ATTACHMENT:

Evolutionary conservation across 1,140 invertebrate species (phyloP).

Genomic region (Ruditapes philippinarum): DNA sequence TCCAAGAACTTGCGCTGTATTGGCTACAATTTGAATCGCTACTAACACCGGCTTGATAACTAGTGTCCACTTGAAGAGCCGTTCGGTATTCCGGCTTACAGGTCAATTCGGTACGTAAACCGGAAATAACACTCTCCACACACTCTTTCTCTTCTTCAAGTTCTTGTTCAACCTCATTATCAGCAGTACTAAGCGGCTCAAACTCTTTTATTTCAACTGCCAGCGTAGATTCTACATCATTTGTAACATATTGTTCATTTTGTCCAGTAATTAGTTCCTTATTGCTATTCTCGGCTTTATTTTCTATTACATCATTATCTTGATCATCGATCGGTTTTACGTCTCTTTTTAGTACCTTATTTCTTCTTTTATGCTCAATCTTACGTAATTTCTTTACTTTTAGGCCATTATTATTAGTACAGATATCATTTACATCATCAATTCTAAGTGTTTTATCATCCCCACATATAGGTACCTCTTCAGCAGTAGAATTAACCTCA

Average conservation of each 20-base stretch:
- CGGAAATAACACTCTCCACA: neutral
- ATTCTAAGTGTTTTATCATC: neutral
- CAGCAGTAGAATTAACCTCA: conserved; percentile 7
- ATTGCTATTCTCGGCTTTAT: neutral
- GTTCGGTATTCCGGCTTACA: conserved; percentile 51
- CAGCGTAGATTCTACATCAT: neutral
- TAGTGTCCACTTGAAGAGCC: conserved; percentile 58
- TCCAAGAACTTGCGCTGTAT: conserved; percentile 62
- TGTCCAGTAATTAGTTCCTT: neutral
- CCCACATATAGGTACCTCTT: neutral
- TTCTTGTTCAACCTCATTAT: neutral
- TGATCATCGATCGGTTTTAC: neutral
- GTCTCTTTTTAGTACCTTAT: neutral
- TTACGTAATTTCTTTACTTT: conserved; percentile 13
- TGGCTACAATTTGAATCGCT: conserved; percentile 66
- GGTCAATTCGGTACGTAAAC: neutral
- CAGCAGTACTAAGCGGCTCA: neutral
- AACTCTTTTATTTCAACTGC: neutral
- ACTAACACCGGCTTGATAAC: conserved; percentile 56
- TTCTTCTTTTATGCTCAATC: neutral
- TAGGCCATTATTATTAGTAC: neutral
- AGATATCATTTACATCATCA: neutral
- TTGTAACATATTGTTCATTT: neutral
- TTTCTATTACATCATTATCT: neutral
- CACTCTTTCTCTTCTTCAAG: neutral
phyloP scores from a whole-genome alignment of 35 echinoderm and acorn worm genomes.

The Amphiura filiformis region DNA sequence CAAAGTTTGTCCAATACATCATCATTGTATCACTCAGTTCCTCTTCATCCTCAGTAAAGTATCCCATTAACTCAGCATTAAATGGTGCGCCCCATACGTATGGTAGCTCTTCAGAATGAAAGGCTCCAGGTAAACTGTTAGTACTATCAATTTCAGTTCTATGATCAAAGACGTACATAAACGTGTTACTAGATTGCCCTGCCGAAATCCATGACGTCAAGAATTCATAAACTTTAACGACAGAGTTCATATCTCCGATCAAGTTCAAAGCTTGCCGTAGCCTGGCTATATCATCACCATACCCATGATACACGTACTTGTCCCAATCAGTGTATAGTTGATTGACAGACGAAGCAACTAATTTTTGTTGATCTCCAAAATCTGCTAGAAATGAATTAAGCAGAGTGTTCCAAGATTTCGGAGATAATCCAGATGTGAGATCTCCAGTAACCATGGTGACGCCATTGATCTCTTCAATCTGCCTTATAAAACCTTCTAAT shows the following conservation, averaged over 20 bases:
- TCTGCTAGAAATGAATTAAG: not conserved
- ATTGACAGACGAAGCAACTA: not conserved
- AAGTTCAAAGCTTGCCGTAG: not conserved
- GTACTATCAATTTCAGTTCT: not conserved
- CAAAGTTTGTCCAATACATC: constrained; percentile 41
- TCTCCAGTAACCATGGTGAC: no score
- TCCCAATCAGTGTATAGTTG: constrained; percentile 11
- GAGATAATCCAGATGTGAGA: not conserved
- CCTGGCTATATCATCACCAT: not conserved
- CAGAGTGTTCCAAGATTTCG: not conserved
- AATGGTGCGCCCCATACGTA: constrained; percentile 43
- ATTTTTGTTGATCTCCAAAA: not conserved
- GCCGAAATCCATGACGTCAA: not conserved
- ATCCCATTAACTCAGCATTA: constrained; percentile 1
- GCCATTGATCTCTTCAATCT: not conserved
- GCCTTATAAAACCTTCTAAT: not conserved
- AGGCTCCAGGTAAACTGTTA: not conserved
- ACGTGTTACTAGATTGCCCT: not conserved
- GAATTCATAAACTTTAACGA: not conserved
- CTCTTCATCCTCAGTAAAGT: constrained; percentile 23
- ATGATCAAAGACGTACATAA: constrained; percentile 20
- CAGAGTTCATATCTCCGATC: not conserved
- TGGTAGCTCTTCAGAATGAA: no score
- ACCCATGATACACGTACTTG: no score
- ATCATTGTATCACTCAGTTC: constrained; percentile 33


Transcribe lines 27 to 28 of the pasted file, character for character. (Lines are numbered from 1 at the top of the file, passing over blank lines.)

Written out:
- TTTCTATTACATCATTATCT: neutral
- CACTCTTTCTCTTCTTCAAG: neutral